Bioelectricity @ Warwick
Despite the early works of Luigi Galvani in the 18th century, the experimental inquiry into the biological systems has never fully taken an electrical viewpoint. Galvani’s, and subsequently Alessandro Volta’s, studies led to the discovery of the electrical battery and the birth of electrochemistry, but the biological thread have been largely neglected outside of neurosciences.
At Warwick, we have taken on this neglected thread and have identified biological electricity as a key research direction. In particular, we believe that electrical forces, and the ability to control them, are fundamental in organising living systems across the scales (see publications). To better understand these forces and develop means to measure and control them, we undertake an interdisciplinary approach that brings together expertise from biology, physics, engineering, and chemistry.
Our research in this area is currently conducted through several collaborative PhD and postdoctoral projects. In addition, we have recently launched a Bio Electrical Engineering (BEE) Innovation Hub with funds from a BBSRC Innovation Accelarator Award provided to the University of Warwick.
Current membership (and interest areas) in the Warwick BioElectricity group include; Munehiro Asally (electrical patterns in cellular organisation), Orkun Soyer (electrical interfaces to cells), Murray Grant (electrical signals in plants), Pat Unwin (electrobiochemical measurements), Marco Polin (electrotaxis), Rob Cross (sub-cellular electrical fields), Stefan Bon (electrical stimuli in colloidal biomaterials) and Jerome Charmet (microfluidics, organs on a chip).
BEE Innovation Hub
The Bio-Electrical Engineering (BEE) Innovation hub was established in May 2018 with funding from a BBSRC Innovation Accelerator Award to the University of Warwick. The Hub implements a structured approach to innovation, where a unique team of academics were brought together to form an innovator club. The members of this club held weekly brainstorming for 3 months to develop short research proposals for scientific implementation (over a 1/1.5 year duration), and application-oriented development (over another 1/1.5 year period).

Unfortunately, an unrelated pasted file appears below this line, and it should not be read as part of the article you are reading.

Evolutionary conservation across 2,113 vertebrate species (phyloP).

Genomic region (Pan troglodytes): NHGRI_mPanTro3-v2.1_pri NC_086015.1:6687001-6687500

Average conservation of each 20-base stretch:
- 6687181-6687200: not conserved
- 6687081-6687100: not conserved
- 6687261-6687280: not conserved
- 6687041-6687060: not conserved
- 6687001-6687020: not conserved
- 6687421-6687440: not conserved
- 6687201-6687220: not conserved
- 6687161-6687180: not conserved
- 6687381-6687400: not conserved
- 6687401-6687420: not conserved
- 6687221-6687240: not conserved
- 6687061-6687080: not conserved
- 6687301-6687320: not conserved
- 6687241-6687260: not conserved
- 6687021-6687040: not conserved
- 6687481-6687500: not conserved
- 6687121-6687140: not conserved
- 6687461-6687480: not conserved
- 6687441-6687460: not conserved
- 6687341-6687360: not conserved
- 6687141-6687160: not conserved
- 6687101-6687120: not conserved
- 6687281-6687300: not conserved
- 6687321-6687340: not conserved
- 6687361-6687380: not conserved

The activities of the innovator club, including proposal development and implementation, are supported by an advisory board that includes academics, technical and managerial industrialists, funding body representatives, and investors. The club members also underwent tailored entrepreneurial training, and continue to work closely with Warwick Ventures for direction on market research and analysis around the chosen projects.
We will showcase BEE Hub activities and projects as they develop. In particular, we will hold events open by invitation to individuals and institutions coming from different sectors of industry, funding landscape, academic research, investment, and regulatory and social spheres. If you would like to be part of our BEE Forum and receive invitations to these events please contact us.
BEE Hub Innovator Club: Munehiro Asally (SLS), Murray Grant (SLS), Gabriel Meloni (Chem), Orkun Soyer (SLS), Pat Unwin (Chem), Christian Zerfass (Former member, SLS) and Stefan Bon (Chem).
BEE Hub Advisory Board: Emre Ozer (Arm), Jeremy Shears (Shell), Jim Goodchild (Syngenta), Colin Miles (BBSRC), Teuta Pilizota (Uni of Edinburgh) and Holly Smith (Green Biologics)
BEE 2021 workshop
Save the date - we hope to hold our postponed workshop on 'Academic and Industrial Opportunities in BEE' on the 25-26 January 2021.
It's likely this will be a virtual meeting.
Latest BEE Publications:
- 'Bioelectrical understanding and engineering of cell biology' by Zoe Schofield et al., and Orkun Soyer (2020). J. R. Soc Interface 17:20200013. This paper results from discussions that took place at our BEE 2019 workshop!
- 'Rapid detection of proliferative bacteria by electrical stimulation'. Edwards CLA, Malyshev D, Stratford J and Asally M, Bio-protocol (2020), 10(3): e3508.
- 'The microbiologist’s guide to membrane potential dynamics'. Jonatan Benarroch and Munehiro Asally (2020). Trends in Microbiology, 28(4):304-14.
- 'Electrical polarization enables integrative quality control during bacterial differentiation into spores'. Sirec T et al. and Asally, M. (2019). iScience 16:378-89.